That doesn’t mean we shouldn’t adapt. It just means we need to account for those industries and sectors that would lose out from the majority working from home.

If we were always resistant to change, society would never develop. We could kiss goodbye to any hope of solving the climate crisis because solving it involves massive adaptation.


A line in the sand

The argument for flexible working was made so compelling because it quickly dawned on people how possible, maybe even better, it was for people to have flexibility in where they work.

Had the pandemic hit thirty years earlier, it would have brought an economic meltdown. But, due to the internet and laptops, everyone could adjust remarkably quickly to the new normal.

Apart from key workers like doctors, nurses and police officers, pretty much everyone can work from a laptop. While some sectors, particularly hospitality and airlines, were brutally impacted by the pandemic, many sectors flourished. You might have had to wait a little longer to get through to customer services, but by and large, companies adapted to the new normal remarkably quickly.

As everyone got used to working from home, the economy remained afloat. Food shelves have been restocked; the transportation network still works, deliveries from e-commerce have shot up. And this is all with people working remotely from their own homes.

If things had broken down and the economy was falling to pieces, then fine, clearly people working from home isn’t an option.

The pandemic was a forced acid test and showed why there is no reason for people to be compelled to work from offices any longer.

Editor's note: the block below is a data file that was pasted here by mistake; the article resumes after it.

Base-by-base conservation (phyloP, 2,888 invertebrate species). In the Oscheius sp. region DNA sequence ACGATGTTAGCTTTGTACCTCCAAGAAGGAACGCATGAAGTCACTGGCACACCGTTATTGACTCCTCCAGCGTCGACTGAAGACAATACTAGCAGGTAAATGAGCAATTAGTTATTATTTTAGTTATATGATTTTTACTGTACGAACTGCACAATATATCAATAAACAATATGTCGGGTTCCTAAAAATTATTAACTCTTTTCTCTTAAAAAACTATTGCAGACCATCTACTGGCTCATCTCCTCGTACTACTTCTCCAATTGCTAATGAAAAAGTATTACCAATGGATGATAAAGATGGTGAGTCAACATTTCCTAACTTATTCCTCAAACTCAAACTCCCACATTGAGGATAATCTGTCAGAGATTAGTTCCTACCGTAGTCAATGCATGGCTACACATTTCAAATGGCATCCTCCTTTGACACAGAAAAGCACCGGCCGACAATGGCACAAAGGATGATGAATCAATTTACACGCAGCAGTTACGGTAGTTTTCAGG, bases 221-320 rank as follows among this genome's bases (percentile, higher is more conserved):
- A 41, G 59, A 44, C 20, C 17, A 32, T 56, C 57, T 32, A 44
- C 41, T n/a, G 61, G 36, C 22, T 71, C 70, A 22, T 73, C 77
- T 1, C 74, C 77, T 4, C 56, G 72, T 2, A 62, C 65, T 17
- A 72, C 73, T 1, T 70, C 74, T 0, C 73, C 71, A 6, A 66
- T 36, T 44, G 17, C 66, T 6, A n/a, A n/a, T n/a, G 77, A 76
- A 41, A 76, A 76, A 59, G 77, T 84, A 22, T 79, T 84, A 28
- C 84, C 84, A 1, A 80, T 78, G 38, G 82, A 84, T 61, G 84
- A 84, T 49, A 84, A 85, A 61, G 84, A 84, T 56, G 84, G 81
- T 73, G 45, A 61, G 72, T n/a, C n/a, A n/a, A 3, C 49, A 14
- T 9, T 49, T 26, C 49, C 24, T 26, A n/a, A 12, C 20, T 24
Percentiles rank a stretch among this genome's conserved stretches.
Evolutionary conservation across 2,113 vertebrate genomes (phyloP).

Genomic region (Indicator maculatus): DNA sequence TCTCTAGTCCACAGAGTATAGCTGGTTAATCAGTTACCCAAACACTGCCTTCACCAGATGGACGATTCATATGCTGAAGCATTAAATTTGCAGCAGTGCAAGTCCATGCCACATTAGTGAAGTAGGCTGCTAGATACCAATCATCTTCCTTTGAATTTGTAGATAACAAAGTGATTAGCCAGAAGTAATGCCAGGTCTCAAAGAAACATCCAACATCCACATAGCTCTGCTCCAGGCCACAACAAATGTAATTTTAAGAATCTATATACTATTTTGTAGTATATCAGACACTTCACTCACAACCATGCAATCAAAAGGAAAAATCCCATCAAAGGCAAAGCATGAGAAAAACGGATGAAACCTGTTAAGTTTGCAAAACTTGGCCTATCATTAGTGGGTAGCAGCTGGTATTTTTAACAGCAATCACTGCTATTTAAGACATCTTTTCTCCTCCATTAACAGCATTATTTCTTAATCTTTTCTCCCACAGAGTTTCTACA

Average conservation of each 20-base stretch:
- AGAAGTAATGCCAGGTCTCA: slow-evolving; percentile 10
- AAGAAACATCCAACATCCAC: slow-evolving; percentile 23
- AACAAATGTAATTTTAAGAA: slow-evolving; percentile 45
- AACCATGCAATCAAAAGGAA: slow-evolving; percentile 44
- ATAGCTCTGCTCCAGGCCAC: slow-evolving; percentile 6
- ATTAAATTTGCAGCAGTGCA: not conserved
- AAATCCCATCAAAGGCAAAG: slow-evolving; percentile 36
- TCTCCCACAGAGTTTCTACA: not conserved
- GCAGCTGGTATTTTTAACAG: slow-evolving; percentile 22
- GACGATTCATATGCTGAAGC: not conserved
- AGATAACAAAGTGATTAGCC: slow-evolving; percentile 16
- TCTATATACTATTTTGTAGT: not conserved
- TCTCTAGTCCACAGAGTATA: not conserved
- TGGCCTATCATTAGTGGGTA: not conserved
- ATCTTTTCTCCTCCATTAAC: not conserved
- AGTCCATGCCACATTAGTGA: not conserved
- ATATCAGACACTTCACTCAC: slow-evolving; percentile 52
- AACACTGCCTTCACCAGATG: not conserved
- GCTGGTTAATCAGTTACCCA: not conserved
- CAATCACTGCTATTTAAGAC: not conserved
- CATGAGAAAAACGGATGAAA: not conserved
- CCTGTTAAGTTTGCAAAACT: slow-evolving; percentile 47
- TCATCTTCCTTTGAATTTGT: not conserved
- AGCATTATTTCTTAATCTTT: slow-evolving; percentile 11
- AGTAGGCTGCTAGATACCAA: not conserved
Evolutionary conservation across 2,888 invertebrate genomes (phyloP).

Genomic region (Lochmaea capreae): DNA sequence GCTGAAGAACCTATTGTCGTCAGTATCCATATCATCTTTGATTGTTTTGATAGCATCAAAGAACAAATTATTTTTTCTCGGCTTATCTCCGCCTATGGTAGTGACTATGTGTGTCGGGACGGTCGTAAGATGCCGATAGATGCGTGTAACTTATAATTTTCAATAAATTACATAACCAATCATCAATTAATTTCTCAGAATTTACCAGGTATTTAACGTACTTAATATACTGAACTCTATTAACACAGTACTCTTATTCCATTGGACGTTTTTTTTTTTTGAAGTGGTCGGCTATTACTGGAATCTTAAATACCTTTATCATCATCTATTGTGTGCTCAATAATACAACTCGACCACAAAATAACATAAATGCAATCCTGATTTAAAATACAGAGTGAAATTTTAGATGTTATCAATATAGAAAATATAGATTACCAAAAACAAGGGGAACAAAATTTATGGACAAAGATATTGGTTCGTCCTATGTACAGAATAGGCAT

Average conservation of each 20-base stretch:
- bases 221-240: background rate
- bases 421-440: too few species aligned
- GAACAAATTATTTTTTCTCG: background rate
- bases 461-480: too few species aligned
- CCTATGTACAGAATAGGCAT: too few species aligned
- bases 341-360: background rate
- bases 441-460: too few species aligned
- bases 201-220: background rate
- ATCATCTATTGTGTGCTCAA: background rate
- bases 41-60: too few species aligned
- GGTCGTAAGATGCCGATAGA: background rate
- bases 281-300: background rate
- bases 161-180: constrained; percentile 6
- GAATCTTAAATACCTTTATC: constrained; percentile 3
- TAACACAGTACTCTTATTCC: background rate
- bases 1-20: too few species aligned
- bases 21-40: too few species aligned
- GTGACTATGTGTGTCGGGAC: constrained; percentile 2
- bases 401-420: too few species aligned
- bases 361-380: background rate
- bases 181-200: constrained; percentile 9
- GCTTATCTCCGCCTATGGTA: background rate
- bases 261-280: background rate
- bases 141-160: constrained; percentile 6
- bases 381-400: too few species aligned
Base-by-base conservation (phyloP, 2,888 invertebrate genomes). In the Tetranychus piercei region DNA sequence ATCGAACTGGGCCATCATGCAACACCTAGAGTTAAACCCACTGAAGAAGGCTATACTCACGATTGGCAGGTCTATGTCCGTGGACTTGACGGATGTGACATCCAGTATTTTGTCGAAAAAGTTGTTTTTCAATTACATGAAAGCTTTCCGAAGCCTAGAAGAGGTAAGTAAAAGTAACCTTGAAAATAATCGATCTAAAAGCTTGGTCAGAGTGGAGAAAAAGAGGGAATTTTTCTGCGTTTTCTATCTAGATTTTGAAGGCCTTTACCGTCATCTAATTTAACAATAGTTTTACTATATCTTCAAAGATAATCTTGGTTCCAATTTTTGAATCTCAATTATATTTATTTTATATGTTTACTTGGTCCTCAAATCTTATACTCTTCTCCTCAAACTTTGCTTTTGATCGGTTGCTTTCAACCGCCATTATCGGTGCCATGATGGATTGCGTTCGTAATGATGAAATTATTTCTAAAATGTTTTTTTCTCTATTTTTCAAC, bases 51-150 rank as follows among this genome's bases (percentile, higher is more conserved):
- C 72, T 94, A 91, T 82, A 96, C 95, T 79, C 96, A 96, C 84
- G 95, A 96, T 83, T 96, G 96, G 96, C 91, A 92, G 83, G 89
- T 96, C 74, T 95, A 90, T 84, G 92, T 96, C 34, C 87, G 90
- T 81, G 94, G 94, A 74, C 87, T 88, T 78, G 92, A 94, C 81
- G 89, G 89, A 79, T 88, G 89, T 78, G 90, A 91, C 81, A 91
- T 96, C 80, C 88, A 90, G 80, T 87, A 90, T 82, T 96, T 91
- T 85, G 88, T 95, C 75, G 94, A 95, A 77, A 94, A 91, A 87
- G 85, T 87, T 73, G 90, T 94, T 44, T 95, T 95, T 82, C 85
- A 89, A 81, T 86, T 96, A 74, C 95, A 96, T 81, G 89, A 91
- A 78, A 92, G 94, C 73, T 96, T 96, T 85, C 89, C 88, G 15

The internet literally is the solution to the office space. It allows people to interact from anywhere in the world. It gets rid of the need for everyone to go into an office.


A taster

The great challenge for employers now is that the pandemic has given people a taste of what is possible. They were still able to perform and do their jobs from the comfort of their own home. Now everyone knows that, there is a natural resistance to going back.

This is not to say everyone should be forced to work from home, but people should be given a choice.

If you want to work in the office, that’s fine, but having the freedom to work from home should now be an expectation.

It’s good for employers, who can save money on office space and no longer need to provide facilities for workers. And it’s good for workers who have improved well being. Everyone wins.

Unfortunately, though, decision making is never about what benefits working people. It is always about what benefits employers. And so long as employers seek to have control over employees, people will be forced to go into the office, even when they know they can perform just as well from home.

Soon enough, we’ll revert to the old way of doing things, with many a disheartened worker thinking about what could have been had common sense prevailed.